Why Wendy's Will Never Be Great Again

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Wendy'sThese should be exciting times for Wendy's (WEN):

  • The company spun off its Arby's sibling last year, freeing it to focus on its flagship burger-flipping chain.
  • In September, for the first time in its 42-year history, Wendy's reformulated its signature sandwich.
  • Just last month, the fast-food giant reentered the Japanese market,
  • And, it's hoping to give the breakfast market another crack soon.

However, pull up a stock quote and you'll find that a single share of Wendy's fetches about the price of one of its value meals. In fact, shares of Wendy's have been trading in the single digits for more than four years. There's little reason to expect that to change.

New Burger, Same Problem

The autumn debut of Dave's Hot 'N Juicy -- accompanied by a retro marketing campaign that brought back nostalgic "Where's the beef?" memories -- should have helped. The new burger features a more bountiful beef patty, bakery-style buttered bun, and extra cheese. In a twisted tribute, the new sandwich was named after the deceased founder, Dave Thomas, who never saw a need for an updated burger.

Wendy's can't help it. The "gourmet" burger joints are coming. Places with names like Five Napkin Burger and the organic-oriented Elevation Burger are raising expectations on the informal sandwich. Then you have the regional faves that are making territorial strides. Virginia's Five Guys is opening hundreds of new locations a year. West Coast icon In-N-Out Burger is taking baby steps eastward.

Upgrading its burger is nice, but even Dave's Hot 'N Juicy is no match for what some of these places are cranking out. In the meantime, retail watcher Technomic reveals that McDonald's (MCD) continues to gain market share at the expense of Wendy's and the now privately held Burger King.

McDonald's hasn't had to toss a new burger on the fryer to keep its charmed streak of success going.

Arby's Wasn't the Enemy

A fire sale for a majority stake in Arby's was cheered by investors late last year, sending the stock up to a fresh 52-week high.


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It's not as if unloading a concept has ever helped Wendy's turn around its namesake concept. A few years ago Wendy's shook off its fledgling Baja Fresh burrito joint and spun off Canadian bakery Tim Hortons (THI). All this did was bring down the stock to value-meal prices.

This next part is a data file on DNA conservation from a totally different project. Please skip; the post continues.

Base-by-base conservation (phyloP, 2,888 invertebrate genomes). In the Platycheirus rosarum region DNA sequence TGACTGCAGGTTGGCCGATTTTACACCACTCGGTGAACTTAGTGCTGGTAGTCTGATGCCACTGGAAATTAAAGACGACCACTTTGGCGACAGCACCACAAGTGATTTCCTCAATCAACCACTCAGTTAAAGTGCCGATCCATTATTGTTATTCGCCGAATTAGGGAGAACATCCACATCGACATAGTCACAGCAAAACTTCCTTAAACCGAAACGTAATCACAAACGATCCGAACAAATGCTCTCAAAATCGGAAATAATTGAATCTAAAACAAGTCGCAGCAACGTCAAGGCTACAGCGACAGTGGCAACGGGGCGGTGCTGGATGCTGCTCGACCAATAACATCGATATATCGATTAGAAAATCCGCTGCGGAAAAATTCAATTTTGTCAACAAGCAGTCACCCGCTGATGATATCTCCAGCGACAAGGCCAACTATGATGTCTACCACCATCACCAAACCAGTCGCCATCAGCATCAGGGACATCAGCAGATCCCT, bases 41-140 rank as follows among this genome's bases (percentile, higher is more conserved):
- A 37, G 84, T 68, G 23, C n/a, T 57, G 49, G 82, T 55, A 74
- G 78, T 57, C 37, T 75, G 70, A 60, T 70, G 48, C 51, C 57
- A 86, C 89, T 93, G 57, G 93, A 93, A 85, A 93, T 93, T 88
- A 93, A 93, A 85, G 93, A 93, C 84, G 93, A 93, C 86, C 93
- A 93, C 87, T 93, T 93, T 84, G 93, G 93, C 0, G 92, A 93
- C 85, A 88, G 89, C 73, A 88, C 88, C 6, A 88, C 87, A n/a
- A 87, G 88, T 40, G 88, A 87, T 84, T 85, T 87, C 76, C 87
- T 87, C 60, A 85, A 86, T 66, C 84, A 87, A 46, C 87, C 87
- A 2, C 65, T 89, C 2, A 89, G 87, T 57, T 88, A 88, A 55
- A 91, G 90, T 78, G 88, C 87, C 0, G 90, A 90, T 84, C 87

After all, it's not as if all of this focus led to a revival. Wendy's began 2008 with 6,645 stores. Three years later, there were just 6,576 locations.

This may not be entirely Wendy's fault. Burger King has struggled. Drive-in specialist Sonic (SONC) has also been a market laggard. Behind the Golden Arches, there is no worthy silver medalist these days. However, the facts are what they are. Wendy's is in trouble.

Will Goose Livers and Truffles Do the Trick?

It's not as if Wendy's hasn't gotten around to expanding overseas. It's just that it has been a disappointment as an export. Just 8% of its revenue comes from outside the United States. The burger chain may hail from Dublin, but it's the Dublin in Ohio.

Wendy's is getting crafty after flopping previously in Japan. Taking a page out of the gourmet playbook, the new Wendy's there offers a $16 burger topped with goose-liver pate and truffles. Yes, Wendy's just played the foie gras card. Whether that's the kind of novelty that will win it cult status in Japan or the ire of activists closer to home remains to be seen.

What about expanding the menu? When Wendy's tried to match Burger King and McDonald's in rolling out breakfast in the mornings, the a.m. rush never materialized, and Wendy's nixed its morning menu. (You know it's pretty bad when even Subway is promoting a breakfast menu, and you're not.)

More important, the consumer mind-set already has etched an impression of Wendy's that they can't shake loose. Trying to burn an older image by going all the way back to the glory days of Clara "Where's the beef?" Peller isn't going to be enough. If anything, in trying to be all things to all people, Wendy's may have lost the magic of its originally limited menu.

A few years ago, ordering a Frosty got you a simple frozen chocolate concoction. These days it's either vanilla or chocolate, and then an array of ways to turn what oozes out of that machine into sundaes, fruit parfaits, or shakes.

Wendy's can't go back to the past, and it may not be able to compete in the future.

Longtime Motley Fool contributor Rick Munarriz does not own shares in any of the stocks in this article. Motley Fool newsletter services have recommended buying shares of Tim Hortons and McDonald's.

5 Big Retail Chains That Will Be Gone in 5 Years